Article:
|Hussey produced a century, setting England a mammoth 391-run chase with two days to play [Reuters]
Australia appeared headed for victory in the third Ashes test on Saturday with Mike Hussey scoring 116 and England collapsing to 81 for five wickets in its second innings at stumps on the third day.
With two days left, England is chasing an improbable 391 to win at the WACA ground and retain the Ashes.
Mitchell Johnson, who wrecked the England first innings with 6-38, took 2-28. Ryan Harris removed Paul Collingwood for 11 off the last ball of the day - caught by Steve Smith at third slip - to finish the day with 2-22.
In the first innings Australia scored 268 and England 187.
Australia resumed the day on 119-3 in its second innings. Hussey's second century of the series and a 113-run stand with Shane Watson (95) dominated play before Australia lost the last five wickets for 33 runs.
England fast bowler Chris Tremlett took 5-87 for his maiden five-wicket haul in a test innings to celebrate his test recall after three years.
The 35-year-old Hussey has scored 517 runs at an average of more than 100 in five test innings, including three half centuries.
Hussey pulled Tremlett to the square leg boundary for his 13th boundary and raced towards the players' dressing room punching the air in celebration.
Under pressure to keep his place in the side before the series opener in Brisbane, Hussey started with 195, and scored 93 and 52 in the second test loss in Adelaide, and 61 here in the first innings.
Earlier, opener Watson was trapped lbw by Tremlett, falling five runs short of his first Ashes hundred. Watson hit 11 fours in his four-hour innings.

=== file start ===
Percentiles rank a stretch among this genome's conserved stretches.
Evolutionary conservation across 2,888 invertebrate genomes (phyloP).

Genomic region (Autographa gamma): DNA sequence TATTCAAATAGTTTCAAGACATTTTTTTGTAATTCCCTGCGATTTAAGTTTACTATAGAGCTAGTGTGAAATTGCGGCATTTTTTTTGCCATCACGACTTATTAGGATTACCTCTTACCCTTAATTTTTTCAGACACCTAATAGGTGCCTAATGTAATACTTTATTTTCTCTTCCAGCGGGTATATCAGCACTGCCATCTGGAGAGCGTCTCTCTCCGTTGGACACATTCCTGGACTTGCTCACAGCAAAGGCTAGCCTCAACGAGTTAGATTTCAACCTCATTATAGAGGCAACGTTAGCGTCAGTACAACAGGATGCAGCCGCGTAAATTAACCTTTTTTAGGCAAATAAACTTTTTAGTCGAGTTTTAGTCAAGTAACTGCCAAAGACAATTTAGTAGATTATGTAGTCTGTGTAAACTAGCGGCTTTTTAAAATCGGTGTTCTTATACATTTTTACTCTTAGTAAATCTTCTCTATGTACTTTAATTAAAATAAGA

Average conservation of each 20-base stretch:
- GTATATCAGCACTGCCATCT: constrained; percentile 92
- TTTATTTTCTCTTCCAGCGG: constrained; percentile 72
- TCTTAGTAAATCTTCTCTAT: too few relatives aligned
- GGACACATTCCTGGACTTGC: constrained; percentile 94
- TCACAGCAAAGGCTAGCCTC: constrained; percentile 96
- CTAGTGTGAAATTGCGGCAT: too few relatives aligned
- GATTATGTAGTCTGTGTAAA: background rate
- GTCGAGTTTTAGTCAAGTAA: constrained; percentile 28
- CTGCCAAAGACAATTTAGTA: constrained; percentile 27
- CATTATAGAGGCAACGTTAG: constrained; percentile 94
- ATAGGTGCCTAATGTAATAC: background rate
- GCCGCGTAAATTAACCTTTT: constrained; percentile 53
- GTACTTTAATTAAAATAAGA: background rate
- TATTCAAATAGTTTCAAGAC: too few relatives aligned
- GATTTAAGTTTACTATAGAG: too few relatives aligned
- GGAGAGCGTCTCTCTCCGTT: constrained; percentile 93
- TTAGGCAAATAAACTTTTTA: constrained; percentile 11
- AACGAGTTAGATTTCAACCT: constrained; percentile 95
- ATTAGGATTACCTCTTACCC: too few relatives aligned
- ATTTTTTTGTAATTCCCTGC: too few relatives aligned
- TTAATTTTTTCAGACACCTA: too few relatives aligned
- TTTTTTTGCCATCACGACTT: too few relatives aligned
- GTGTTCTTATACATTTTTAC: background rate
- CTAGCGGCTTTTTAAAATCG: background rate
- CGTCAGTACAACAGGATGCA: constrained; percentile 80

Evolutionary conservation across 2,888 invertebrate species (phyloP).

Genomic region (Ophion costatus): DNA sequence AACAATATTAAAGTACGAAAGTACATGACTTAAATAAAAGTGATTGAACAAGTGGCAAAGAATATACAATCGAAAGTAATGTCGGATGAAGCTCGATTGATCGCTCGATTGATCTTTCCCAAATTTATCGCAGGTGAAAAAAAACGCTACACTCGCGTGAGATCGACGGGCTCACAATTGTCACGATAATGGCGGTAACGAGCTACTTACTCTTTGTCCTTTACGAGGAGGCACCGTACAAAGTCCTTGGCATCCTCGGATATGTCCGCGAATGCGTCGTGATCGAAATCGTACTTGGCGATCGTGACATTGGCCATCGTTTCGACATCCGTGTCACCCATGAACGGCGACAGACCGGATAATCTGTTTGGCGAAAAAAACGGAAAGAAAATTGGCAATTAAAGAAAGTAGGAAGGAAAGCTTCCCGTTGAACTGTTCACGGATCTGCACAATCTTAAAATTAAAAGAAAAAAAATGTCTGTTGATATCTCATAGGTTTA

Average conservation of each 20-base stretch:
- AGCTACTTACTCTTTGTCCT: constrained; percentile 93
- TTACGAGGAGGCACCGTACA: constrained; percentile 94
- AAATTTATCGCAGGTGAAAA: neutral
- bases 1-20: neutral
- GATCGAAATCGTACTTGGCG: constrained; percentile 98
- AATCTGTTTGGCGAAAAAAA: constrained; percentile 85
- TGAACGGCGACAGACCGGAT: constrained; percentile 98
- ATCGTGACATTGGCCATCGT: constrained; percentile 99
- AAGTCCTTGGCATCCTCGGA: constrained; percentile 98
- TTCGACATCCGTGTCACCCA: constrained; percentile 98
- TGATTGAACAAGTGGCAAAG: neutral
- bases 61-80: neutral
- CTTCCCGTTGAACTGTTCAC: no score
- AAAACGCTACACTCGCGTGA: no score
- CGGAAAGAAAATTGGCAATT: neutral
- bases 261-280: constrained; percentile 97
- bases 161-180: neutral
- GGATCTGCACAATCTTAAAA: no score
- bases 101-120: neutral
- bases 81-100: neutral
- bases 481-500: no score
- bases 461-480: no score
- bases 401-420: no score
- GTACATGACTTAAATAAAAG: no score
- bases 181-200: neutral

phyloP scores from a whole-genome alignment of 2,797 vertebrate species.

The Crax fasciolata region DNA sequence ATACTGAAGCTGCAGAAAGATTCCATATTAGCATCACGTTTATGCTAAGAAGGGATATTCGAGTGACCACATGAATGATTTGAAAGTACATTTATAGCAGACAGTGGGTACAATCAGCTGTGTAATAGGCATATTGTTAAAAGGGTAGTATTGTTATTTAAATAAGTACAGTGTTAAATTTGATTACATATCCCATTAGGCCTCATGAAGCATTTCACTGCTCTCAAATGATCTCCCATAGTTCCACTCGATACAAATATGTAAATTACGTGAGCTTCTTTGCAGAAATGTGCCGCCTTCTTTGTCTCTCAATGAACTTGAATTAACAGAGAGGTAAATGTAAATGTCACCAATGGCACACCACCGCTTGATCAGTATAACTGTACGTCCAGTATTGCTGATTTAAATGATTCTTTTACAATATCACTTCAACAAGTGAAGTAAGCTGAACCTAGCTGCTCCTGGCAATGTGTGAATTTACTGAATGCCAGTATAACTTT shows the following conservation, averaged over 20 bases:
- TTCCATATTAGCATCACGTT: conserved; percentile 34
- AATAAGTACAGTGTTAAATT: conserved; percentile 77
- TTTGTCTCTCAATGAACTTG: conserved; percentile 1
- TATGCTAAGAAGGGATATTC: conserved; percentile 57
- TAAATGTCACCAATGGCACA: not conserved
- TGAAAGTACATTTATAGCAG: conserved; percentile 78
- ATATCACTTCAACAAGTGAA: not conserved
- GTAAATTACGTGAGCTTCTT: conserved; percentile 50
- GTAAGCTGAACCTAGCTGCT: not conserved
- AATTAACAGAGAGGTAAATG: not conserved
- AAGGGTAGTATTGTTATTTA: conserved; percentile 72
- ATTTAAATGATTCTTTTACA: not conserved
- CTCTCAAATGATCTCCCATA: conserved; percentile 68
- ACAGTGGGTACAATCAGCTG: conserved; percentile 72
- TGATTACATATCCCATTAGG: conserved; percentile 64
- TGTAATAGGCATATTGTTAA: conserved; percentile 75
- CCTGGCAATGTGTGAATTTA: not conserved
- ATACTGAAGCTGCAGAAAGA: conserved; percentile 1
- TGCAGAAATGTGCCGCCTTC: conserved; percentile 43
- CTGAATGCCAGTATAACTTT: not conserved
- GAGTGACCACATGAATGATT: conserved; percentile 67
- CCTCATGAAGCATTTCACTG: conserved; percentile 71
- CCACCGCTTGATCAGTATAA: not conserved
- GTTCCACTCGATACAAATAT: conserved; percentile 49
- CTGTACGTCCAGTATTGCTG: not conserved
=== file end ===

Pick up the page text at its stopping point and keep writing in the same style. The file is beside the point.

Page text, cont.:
Smith, Australia's new No. 6 batsman, contributed 36 runs in a 75-run stand with Hussey as England toiled in the afternoon before Tremlett gave the tourists something to cheer.
Recalled to replace the injured Stuart Broad, Tremlett followed up his first innings 3-63 with his career-best haul in his fourth test.
"On a personal level, I am delighted to take five wickets," Tremlett said. "(But) it's a team game and it is about winning, and it takes the shine off."
Ian Bell, the last major batsman left for England, will start his innings on the fourth day with night watchman James Anderson, who is yet to score.
Any hopes England had of forcing an unlikely win was again undermined by superb Australian swing bowling.
Three overs later, England captain Strauss followed an out swinger from Johnson and gave Australia captain Ricky Ponting a simple catch at second slip.
Kevin Pieterson struggled for 40 minutes, and then sent Ben Hilfenhaus' delivery to first slip Watson as England struggled to 55 for three.
England lost Jonathan Trott (31) and Collingwood in the space of seven balls.
Australia seam bowler Peter Siddle said the team's aggressive approach had paid off.
"In the last couple of matches we've been quiet and have not been at our best," Siddle said. "Me and Mitch (Johnson) got fiery and had a crack by being aggressive and putting pressure on their batsmen. It has paid off at the moment ... It's all part of the game. Both teams are fighting hard."
Ponting went for a precautionary X-ray on his left hand's little finger after attempting to catch Collingwood.
The outcome of the X-ray will decide whether the 36-year-old Ponting will be able to lead the side in the crucial fourth test in Melbourne starting on Boxing Day.
Ponting is yet to miss a test as a captain. If he is unfit, selectors will look to an out-of-form Michael Clarke to lead the side at the Melbourne Cricket Ground.
"(Ponting's) a little bit sore ... He's feeling upbeat but just wanted to get it checked out," Siddle said.
Two years ago, South Africa successfully chased 414 and won by six wickets here, but history is very much against England.
England won the second test in Adelaide by an innings and 71 runs.